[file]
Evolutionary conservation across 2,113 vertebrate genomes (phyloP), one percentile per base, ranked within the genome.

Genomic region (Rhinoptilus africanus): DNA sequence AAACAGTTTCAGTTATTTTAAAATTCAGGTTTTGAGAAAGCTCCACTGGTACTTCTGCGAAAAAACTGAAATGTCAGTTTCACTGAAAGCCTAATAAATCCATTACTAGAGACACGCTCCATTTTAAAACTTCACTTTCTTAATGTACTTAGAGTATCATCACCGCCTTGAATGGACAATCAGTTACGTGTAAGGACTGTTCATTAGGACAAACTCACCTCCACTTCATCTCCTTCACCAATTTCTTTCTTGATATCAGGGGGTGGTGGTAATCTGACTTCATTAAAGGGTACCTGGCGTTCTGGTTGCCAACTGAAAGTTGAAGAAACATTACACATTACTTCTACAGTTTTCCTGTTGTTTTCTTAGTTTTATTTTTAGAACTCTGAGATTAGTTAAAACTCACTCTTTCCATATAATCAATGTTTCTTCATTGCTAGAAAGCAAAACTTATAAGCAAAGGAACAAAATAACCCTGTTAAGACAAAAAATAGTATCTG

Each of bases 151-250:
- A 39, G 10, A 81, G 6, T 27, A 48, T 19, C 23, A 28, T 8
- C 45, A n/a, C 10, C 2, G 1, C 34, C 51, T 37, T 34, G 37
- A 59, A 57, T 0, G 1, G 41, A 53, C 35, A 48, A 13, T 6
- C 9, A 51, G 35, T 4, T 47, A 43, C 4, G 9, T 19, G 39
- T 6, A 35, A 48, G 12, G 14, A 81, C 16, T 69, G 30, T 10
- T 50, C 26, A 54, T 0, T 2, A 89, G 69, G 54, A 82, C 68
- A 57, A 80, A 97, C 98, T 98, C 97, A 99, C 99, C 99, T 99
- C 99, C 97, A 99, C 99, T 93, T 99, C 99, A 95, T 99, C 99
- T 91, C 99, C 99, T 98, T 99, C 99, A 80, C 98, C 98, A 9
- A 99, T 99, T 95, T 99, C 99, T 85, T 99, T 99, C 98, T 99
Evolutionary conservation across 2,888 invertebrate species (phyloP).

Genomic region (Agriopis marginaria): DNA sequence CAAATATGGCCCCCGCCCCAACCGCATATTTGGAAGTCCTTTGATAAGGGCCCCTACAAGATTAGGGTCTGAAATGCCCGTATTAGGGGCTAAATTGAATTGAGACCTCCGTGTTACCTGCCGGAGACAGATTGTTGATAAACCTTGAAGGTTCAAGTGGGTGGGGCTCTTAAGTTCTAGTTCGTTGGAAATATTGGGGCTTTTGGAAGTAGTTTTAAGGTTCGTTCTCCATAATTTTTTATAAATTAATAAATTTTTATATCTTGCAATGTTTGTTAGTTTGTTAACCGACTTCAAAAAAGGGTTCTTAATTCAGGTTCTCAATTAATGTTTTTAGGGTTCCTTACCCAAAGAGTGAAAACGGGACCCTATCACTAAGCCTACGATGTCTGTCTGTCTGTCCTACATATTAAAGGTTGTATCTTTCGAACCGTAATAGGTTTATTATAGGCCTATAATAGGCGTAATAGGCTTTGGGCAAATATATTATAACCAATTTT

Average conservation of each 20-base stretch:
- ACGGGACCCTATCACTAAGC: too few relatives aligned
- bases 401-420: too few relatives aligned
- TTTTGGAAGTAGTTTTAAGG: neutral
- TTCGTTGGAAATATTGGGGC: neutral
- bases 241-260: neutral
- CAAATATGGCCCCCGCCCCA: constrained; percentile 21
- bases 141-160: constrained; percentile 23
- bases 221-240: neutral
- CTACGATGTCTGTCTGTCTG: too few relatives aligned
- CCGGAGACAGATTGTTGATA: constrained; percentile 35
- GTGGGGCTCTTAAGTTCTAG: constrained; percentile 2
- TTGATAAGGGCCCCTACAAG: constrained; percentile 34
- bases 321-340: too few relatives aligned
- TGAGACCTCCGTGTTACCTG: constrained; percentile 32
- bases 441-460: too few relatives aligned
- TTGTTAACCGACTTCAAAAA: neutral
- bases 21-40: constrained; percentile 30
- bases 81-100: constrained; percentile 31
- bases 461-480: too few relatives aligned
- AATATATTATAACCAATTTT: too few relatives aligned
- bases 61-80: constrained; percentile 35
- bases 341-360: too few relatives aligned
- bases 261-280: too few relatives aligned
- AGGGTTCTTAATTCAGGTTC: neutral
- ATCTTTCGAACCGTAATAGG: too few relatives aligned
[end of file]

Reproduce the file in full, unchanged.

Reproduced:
Evolutionary conservation across 2,113 vertebrate genomes (phyloP), one percentile per base, ranked within the genome.

Genomic region (Rhinoptilus africanus): DNA sequence AAACAGTTTCAGTTATTTTAAAATTCAGGTTTTGAGAAAGCTCCACTGGTACTTCTGCGAAAAAACTGAAATGTCAGTTTCACTGAAAGCCTAATAAATCCATTACTAGAGACACGCTCCATTTTAAAACTTCACTTTCTTAATGTACTTAGAGTATCATCACCGCCTTGAATGGACAATCAGTTACGTGTAAGGACTGTTCATTAGGACAAACTCACCTCCACTTCATCTCCTTCACCAATTTCTTTCTTGATATCAGGGGGTGGTGGTAATCTGACTTCATTAAAGGGTACCTGGCGTTCTGGTTGCCAACTGAAAGTTGAAGAAACATTACACATTACTTCTACAGTTTTCCTGTTGTTTTCTTAGTTTTATTTTTAGAACTCTGAGATTAGTTAAAACTCACTCTTTCCATATAATCAATGTTTCTTCATTGCTAGAAAGCAAAACTTATAAGCAAAGGAACAAAATAACCCTGTTAAGACAAAAAATAGTATCTG

Each of bases 151-250:
- A 39, G 10, A 81, G 6, T 27, A 48, T 19, C 23, A 28, T 8
- C 45, A n/a, C 10, C 2, G 1, C 34, C 51, T 37, T 34, G 37
- A 59, A 57, T 0, G 1, G 41, A 53, C 35, A 48, A 13, T 6
- C 9, A 51, G 35, T 4, T 47, A 43, C 4, G 9, T 19, G 39
- T 6, A 35, A 48, G 12, G 14, A 81, C 16, T 69, G 30, T 10
- T 50, C 26, A 54, T 0, T 2, A 89, G 69, G 54, A 82, C 68
- A 57, A 80, A 97, C 98, T 98, C 97, A 99, C 99, C 99, T 99
- C 99, C 97, A 99, C 99, T 93, T 99, C 99, A 95, T 99, C 99
- T 91, C 99, C 99, T 98, T 99, C 99, A 80, C 98, C 98, A 9
- A 99, T 99, T 95, T 99, C 99, T 85, T 99, T 99, C 98, T 99
Evolutionary conservation across 2,888 invertebrate species (phyloP).

Genomic region (Agriopis marginaria): DNA sequence CAAATATGGCCCCCGCCCCAACCGCATATTTGGAAGTCCTTTGATAAGGGCCCCTACAAGATTAGGGTCTGAAATGCCCGTATTAGGGGCTAAATTGAATTGAGACCTCCGTGTTACCTGCCGGAGACAGATTGTTGATAAACCTTGAAGGTTCAAGTGGGTGGGGCTCTTAAGTTCTAGTTCGTTGGAAATATTGGGGCTTTTGGAAGTAGTTTTAAGGTTCGTTCTCCATAATTTTTTATAAATTAATAAATTTTTATATCTTGCAATGTTTGTTAGTTTGTTAACCGACTTCAAAAAAGGGTTCTTAATTCAGGTTCTCAATTAATGTTTTTAGGGTTCCTTACCCAAAGAGTGAAAACGGGACCCTATCACTAAGCCTACGATGTCTGTCTGTCTGTCCTACATATTAAAGGTTGTATCTTTCGAACCGTAATAGGTTTATTATAGGCCTATAATAGGCGTAATAGGCTTTGGGCAAATATATTATAACCAATTTT

Average conservation of each 20-base stretch:
- ACGGGACCCTATCACTAAGC: too few relatives aligned
- bases 401-420: too few relatives aligned
- TTTTGGAAGTAGTTTTAAGG: neutral
- TTCGTTGGAAATATTGGGGC: neutral
- bases 241-260: neutral
- CAAATATGGCCCCCGCCCCA: constrained; percentile 21
- bases 141-160: constrained; percentile 23
- bases 221-240: neutral
- CTACGATGTCTGTCTGTCTG: too few relatives aligned
- CCGGAGACAGATTGTTGATA: constrained; percentile 35
- GTGGGGCTCTTAAGTTCTAG: constrained; percentile 2
- TTGATAAGGGCCCCTACAAG: constrained; percentile 34
- bases 321-340: too few relatives aligned
- TGAGACCTCCGTGTTACCTG: constrained; percentile 32
- bases 441-460: too few relatives aligned
- TTGTTAACCGACTTCAAAAA: neutral
- bases 21-40: constrained; percentile 30
- bases 81-100: constrained; percentile 31
- bases 461-480: too few relatives aligned
- AATATATTATAACCAATTTT: too few relatives aligned
- bases 61-80: constrained; percentile 35
- bases 341-360: too few relatives aligned
- bases 261-280: too few relatives aligned
- AGGGTTCTTAATTCAGGTTC: neutral
- ATCTTTCGAACCGTAATAGG: too few relatives aligned